Reflections on technology and science in fishery research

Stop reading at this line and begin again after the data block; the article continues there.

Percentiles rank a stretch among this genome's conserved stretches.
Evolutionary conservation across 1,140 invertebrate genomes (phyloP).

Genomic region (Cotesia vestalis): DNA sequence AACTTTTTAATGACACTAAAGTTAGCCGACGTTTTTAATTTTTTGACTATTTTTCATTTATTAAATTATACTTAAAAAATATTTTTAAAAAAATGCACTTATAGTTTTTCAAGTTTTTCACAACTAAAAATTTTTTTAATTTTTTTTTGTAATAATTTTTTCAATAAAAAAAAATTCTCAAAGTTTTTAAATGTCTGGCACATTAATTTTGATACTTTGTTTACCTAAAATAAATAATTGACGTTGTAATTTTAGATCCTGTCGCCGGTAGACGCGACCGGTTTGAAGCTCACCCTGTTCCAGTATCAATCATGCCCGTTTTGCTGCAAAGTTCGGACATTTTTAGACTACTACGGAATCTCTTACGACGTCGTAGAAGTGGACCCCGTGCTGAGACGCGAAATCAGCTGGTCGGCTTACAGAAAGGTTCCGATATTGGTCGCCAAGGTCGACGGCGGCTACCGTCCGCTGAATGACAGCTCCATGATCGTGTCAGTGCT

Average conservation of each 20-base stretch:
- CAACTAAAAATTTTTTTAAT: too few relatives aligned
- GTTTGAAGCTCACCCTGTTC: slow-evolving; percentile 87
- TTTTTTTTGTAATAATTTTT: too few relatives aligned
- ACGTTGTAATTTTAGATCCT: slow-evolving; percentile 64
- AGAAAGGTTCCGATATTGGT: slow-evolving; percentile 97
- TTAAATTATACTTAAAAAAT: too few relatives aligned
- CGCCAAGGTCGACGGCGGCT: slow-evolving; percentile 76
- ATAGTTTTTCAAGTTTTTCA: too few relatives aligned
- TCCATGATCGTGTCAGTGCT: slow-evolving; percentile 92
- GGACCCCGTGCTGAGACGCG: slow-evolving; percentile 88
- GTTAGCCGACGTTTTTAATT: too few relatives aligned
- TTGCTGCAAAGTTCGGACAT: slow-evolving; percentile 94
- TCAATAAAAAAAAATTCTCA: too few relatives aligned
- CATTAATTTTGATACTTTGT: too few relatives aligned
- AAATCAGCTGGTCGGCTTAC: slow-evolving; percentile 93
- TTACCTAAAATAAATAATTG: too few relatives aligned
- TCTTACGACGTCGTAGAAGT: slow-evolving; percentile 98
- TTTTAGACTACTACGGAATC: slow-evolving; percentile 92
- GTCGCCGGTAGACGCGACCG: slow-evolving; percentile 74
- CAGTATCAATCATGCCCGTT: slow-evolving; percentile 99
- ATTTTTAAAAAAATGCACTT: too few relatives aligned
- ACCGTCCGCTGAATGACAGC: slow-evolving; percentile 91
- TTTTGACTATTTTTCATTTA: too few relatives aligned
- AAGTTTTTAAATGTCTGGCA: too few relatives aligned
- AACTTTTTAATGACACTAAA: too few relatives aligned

In the latter part of the 20th century, fishery research expanded from its original biological base to include new areas, notably investigations of fishing-gear performance and fish-detection by sonar. The past 50 years have seen huge advances in technology and the combination of physical and biological insights in fishery research. Fishing-gear investigations initially focussed on the economics of commercial fishing, but in the 1970s energy consumption in fishing became a major issue. Thereafter, the objectives changed to support for fishery management through gear innovations and research, giving a better understanding of exploitation patterns. During this period, fishery acoustics advanced from crude beginnings in the 1960s to the powerful stock-assessment tool it is today. Progress in these fields has depended on multi-disciplinary research involving both the physical and biological sciences. There have been failures along the way, but there is now good understanding of how technology as well as science can make a positive contribution to fishery management. This essay describes these developments as seen from my personal involvement over the past half century. It concludes with some pointers to the future, and practical advice to young researchers considering a career in fishery research.
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